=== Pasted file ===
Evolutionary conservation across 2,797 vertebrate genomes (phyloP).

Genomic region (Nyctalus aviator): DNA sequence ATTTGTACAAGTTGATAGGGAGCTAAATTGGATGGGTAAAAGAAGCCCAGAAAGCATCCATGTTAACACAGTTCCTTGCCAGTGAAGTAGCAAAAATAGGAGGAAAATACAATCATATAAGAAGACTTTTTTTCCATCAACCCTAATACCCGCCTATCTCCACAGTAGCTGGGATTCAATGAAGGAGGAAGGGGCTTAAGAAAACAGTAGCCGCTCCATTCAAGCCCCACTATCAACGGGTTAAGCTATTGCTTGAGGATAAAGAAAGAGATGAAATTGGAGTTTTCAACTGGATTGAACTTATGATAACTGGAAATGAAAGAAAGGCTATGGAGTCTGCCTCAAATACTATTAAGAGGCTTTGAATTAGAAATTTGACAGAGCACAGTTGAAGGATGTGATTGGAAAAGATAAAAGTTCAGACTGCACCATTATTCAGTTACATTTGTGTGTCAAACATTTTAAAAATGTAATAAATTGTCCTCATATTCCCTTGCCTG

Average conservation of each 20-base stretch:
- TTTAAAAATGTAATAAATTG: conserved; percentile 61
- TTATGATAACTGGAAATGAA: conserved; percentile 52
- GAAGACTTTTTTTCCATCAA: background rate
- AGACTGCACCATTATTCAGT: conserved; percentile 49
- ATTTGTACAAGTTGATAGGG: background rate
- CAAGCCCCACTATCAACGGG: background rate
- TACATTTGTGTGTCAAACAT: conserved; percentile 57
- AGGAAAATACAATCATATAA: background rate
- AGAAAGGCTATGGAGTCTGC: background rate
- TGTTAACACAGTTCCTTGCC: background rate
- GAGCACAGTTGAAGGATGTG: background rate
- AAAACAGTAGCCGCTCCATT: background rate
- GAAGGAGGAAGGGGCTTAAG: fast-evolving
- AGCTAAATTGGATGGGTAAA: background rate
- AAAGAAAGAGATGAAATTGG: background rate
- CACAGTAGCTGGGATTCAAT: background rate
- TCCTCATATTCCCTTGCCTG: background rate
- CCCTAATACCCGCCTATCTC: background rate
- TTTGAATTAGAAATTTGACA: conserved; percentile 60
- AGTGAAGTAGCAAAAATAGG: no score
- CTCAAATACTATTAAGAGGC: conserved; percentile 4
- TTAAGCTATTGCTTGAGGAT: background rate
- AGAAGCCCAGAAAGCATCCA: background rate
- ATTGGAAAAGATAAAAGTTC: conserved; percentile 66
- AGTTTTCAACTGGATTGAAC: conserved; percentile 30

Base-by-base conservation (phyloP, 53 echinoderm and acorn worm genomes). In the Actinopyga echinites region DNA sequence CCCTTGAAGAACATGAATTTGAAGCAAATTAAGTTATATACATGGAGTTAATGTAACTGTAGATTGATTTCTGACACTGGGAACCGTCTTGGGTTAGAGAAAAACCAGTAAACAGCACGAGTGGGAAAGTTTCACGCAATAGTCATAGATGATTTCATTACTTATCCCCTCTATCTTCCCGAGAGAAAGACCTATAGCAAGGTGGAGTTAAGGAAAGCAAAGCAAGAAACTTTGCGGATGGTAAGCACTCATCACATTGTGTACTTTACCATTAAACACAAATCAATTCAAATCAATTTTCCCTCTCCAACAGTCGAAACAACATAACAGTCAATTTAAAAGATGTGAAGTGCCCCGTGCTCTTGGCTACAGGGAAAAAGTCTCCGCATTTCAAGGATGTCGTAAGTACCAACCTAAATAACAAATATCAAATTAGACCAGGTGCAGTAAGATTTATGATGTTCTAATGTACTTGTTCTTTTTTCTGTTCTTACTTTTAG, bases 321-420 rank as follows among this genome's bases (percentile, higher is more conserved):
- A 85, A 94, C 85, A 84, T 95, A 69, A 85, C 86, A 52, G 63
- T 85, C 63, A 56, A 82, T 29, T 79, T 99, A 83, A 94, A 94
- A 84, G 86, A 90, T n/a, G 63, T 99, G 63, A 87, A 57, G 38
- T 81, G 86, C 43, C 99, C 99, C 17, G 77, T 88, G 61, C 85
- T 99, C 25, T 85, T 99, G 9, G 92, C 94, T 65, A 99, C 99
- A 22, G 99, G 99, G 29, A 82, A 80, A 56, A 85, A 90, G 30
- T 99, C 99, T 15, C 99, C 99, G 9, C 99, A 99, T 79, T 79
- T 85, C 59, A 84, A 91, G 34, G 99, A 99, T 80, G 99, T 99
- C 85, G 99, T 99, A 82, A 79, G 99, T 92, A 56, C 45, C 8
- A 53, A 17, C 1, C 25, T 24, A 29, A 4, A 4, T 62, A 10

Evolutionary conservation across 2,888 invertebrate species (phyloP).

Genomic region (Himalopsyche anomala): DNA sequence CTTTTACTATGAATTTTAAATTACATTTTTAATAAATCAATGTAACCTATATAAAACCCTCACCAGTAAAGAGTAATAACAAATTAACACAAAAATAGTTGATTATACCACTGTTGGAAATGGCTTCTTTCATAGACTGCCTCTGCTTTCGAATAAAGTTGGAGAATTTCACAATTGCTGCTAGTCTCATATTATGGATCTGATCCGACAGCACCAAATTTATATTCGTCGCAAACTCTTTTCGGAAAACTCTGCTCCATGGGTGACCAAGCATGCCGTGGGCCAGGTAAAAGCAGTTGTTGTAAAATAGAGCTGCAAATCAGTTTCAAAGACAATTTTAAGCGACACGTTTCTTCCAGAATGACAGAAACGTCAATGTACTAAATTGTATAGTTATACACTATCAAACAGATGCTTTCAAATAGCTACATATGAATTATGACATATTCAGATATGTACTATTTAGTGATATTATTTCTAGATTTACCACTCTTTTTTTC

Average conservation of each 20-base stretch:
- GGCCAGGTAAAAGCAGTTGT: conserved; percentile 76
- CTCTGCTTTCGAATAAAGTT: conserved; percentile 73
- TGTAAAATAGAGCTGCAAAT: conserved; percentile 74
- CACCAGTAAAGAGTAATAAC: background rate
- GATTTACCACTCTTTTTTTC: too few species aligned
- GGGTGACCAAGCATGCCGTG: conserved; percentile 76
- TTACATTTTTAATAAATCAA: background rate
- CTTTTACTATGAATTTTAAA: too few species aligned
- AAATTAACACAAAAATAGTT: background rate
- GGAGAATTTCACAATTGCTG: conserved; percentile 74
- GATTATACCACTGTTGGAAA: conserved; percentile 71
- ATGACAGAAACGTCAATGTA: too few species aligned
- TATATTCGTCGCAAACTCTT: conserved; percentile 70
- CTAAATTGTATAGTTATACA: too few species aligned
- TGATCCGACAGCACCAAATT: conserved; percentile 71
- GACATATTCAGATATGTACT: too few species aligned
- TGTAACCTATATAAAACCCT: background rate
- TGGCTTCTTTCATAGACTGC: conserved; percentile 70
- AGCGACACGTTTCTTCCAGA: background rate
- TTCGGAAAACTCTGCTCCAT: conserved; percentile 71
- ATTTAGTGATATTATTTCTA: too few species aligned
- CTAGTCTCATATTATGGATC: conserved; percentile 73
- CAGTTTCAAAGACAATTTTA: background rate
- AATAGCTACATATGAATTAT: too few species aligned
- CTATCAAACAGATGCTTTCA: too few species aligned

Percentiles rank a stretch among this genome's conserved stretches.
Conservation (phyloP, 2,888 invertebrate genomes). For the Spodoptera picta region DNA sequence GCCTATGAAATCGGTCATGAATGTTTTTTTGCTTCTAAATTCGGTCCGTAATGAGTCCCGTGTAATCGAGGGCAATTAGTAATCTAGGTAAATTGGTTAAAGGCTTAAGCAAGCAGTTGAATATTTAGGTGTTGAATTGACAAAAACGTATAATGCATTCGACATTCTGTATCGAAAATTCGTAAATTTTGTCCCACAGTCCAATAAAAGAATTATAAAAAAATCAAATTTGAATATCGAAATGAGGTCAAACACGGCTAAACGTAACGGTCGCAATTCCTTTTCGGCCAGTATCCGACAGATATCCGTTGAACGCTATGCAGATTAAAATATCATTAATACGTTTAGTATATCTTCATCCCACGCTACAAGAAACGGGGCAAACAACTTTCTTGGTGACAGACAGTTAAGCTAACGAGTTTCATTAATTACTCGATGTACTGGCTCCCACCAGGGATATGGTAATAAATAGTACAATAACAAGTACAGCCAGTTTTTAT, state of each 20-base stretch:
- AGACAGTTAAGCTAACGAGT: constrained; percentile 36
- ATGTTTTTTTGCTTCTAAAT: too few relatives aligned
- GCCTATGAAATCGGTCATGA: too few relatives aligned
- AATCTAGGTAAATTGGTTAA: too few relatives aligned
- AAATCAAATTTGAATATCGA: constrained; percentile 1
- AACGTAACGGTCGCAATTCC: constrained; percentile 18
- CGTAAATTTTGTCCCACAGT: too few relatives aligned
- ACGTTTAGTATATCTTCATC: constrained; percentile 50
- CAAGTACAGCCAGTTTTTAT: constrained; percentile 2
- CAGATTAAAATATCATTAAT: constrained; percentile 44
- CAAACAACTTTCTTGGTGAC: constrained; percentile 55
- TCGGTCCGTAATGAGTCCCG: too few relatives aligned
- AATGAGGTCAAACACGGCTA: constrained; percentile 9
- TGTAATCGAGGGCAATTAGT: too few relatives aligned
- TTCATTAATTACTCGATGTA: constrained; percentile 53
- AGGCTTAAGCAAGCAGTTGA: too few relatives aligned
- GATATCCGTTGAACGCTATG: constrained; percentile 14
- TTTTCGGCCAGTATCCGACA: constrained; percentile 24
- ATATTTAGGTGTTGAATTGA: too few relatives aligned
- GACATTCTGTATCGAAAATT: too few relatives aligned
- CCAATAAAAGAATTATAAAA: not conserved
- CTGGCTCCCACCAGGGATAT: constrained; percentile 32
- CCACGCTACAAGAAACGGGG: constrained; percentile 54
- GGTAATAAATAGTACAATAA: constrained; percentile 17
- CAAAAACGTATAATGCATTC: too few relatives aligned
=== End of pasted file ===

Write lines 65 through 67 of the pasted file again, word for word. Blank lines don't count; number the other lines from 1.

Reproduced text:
- CAGTTTCAAAGACAATTTTA: background rate
- AATAGCTACATATGAATTAT: too few species aligned
- CTATCAAACAGATGCTTTCA: too few species aligned